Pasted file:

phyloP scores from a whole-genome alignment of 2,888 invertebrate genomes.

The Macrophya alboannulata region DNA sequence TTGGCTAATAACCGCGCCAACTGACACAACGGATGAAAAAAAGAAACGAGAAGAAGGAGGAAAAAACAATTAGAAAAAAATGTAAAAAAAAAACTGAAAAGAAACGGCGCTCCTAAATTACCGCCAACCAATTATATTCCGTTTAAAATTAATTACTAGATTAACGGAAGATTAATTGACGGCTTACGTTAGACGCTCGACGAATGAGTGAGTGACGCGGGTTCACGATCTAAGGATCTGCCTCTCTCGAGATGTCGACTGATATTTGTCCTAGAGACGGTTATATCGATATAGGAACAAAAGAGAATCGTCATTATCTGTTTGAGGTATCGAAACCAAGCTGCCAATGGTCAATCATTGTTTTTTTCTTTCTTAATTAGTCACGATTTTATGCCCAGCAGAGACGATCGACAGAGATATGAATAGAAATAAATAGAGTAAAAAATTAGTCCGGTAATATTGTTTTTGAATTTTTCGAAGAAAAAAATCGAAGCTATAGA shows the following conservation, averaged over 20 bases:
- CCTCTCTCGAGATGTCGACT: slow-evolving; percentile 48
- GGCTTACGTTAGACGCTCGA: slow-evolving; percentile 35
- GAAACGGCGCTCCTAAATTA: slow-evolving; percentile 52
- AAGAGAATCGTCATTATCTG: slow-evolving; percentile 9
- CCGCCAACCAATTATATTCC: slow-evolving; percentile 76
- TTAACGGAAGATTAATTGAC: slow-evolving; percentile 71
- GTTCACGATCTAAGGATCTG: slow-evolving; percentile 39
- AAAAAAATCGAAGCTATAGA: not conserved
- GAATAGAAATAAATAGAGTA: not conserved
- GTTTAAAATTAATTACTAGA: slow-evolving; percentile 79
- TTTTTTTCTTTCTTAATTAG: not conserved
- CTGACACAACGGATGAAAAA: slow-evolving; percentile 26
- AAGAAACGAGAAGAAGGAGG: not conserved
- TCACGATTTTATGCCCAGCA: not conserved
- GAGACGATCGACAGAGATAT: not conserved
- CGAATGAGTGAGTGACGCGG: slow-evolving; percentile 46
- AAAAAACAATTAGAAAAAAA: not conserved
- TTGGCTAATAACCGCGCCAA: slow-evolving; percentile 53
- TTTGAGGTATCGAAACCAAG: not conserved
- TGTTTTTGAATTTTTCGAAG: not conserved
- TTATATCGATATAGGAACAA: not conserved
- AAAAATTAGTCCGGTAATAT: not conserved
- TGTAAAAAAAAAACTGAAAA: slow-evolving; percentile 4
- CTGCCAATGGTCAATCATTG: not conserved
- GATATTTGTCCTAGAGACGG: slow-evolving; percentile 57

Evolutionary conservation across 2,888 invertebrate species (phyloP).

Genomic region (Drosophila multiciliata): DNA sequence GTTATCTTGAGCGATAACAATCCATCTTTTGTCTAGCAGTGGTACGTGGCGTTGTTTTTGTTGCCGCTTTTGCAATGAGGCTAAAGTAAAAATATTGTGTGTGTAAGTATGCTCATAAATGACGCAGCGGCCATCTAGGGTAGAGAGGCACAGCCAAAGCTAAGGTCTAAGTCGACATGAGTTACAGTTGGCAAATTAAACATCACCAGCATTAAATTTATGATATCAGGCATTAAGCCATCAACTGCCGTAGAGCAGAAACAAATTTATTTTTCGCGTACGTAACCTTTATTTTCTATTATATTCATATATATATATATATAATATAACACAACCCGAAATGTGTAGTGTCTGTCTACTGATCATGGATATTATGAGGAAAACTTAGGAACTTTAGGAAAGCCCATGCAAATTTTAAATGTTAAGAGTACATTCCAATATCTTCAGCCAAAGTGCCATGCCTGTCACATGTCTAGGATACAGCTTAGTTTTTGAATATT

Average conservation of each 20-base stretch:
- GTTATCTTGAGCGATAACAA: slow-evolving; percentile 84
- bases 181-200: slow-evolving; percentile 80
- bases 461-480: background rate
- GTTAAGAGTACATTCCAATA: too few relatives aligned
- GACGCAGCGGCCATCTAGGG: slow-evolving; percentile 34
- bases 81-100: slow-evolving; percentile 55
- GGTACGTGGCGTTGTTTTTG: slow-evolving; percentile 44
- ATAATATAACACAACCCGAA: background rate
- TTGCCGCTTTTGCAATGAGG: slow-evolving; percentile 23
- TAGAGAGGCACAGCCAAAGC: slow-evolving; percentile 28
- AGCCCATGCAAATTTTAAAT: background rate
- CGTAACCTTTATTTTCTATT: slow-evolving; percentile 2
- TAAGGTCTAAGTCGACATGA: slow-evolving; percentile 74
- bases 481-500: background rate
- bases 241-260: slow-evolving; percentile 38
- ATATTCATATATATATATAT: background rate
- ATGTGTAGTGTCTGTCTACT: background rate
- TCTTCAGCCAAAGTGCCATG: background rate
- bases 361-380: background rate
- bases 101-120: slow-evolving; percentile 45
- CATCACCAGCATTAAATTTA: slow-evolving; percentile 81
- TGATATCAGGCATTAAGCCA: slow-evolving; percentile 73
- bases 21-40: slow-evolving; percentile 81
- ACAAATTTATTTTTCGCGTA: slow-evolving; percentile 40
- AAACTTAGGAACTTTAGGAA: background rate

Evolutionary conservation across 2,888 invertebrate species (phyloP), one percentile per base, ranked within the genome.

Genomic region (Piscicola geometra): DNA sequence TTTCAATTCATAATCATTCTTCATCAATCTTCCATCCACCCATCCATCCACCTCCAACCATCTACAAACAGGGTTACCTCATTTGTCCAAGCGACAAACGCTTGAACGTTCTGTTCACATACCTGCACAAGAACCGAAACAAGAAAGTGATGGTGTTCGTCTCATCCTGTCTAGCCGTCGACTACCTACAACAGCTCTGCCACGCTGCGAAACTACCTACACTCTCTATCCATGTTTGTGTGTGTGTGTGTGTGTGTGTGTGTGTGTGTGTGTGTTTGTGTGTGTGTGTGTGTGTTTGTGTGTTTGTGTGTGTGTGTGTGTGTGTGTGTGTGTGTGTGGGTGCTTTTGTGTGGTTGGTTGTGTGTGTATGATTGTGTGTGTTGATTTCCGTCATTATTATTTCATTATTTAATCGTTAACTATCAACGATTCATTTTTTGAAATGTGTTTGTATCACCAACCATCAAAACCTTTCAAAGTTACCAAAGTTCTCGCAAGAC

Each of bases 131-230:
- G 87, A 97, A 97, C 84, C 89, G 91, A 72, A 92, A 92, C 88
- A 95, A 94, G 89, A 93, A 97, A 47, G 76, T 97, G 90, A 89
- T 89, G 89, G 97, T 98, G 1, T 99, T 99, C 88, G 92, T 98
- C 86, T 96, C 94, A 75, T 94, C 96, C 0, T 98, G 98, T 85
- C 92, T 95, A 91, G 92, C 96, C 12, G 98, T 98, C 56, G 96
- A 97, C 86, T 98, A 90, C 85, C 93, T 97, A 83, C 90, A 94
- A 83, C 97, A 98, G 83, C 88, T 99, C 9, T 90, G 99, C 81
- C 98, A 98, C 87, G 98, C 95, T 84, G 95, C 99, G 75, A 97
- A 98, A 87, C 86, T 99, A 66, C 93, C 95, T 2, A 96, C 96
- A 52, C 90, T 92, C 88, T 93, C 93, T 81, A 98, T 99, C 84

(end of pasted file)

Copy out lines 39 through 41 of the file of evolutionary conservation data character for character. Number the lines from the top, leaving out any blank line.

- TTGCCGCTTTTGCAATGAGG: slow-evolving; percentile 23
- TAGAGAGGCACAGCCAAAGC: slow-evolving; percentile 28
- AGCCCATGCAAATTTTAAAT: background rate